"That may have weighed a little bit" on markets, said Phil Guarco, global investment specialist J.P. Morgan Private Bank.
By mid-morning in NY investors began to look for stocks to buy rather than offload and the Dow Jones industrial average was 38.65 points higher at 21,882.92 while the S&P 500 was...
Eight of the 11 major S&P sectors were lower, with the consumer discretionary index's 0.59 percent fall leading the decliners. The drop on the day ended the Dow's streak of setting new record closing highs for nine consecutive sessions. Lockheed Martin, Raytheon, General Dynamics and Northrop Grumman and the Dow Jones U.S. defense index was up 1.48 percent after hitting a record high. Gold rose as much as 1.2 percent to a near two-month high, while the Swiss franc was on track to post its biggest single day rise in about two-and-a-half years.
The CBOE Volatility Index, or VIX, the most widely followed barometer of expected near-term stock market volatility, was up as much as 12.63 points, its highest in more than a month. The slide deepened after Trump's remarks on North Korea aired. Financials .SPSY fell the most, down about 1 percent.
"If earnings can stay strong and interest rates remain low, investors can look beyond North Korea and continue to rally equities", said Phipps.
Priceline Group toppled 8% after reporting a strong beat with its second-quarter results, but lowering its third-quarter earnings guidance to below the consensus number. Only 3 of the 30 stocks in the Dow finished the day with a gain: IBM, Coca-Cola and McDonald's. The stock has been battling a three-year decline.
Ralph Lauren gained $10.38, or 13.3 percent, to $88.53, while peer-to-peer loan company LendingClub added 99 cents, or 18.1 percent, to $6.45.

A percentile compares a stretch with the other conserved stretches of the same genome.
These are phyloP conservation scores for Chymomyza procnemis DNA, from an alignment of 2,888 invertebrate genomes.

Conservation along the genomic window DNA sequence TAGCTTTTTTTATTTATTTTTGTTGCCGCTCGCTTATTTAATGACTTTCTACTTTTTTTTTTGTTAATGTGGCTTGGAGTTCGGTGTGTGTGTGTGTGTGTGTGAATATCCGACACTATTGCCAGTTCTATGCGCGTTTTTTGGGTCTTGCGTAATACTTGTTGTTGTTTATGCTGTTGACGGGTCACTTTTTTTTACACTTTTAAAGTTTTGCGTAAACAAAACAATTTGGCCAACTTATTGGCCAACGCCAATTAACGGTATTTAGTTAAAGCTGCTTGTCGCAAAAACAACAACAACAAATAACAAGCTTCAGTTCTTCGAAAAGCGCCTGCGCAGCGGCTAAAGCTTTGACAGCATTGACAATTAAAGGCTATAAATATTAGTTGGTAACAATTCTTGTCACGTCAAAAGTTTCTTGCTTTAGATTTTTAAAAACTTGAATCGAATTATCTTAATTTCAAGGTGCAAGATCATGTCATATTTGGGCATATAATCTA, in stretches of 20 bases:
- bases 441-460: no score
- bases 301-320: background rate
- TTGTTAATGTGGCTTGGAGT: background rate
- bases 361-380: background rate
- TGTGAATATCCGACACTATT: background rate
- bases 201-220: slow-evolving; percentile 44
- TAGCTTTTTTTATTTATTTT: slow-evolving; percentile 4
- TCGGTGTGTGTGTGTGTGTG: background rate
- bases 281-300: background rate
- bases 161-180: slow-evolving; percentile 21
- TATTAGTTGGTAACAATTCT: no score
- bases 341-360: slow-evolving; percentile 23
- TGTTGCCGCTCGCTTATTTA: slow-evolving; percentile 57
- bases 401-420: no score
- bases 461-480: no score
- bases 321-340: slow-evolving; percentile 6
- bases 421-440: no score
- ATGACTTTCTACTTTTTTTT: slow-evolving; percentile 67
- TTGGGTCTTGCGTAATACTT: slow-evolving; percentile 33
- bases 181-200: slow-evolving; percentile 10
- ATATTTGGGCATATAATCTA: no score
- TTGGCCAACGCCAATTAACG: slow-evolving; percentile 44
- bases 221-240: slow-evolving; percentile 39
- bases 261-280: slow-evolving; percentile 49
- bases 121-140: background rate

All four of the big-tech FANG stocks opened sharply lower.
On the economic front, the Labor Department released a report showing an unexpected drop in US producer prices in the month of July.
In other energy futures trading, wholesale gasoline dipped 1 cent to $1.62 a gallon. With one session left to go, the S&P 500 was headed for a weekly drop of around 1.6%, which would be its biggest since a fall of 1.9% for the week ended November 4, 2016.
Gold fell $2.10 to $1,262.60 an ounce.
United States trading volume has been low with summer setting in and Congress expected to be in recess until September 5.
The pound was down 0.09% against the euro at 1.1049 and down nearly 0.2% on the dollar at 1.2978.
After ending the previous session modestly lower, stocks may see further downside in early trading on Wednesday. Wall Street was poised for a soft opening with S&P futures and Dow futures both down 0.2 percent.
Australia's benchmark S&P/ASX 200 index bucked the trend to climb 0.52%, driven by gains in its heavily-weighted financials sub-index, which rose 0.8%. South Korea's Kospi fell 0.2 percent. Early Friday, the ICE Dollar Index was up just 0.04% to 93.437.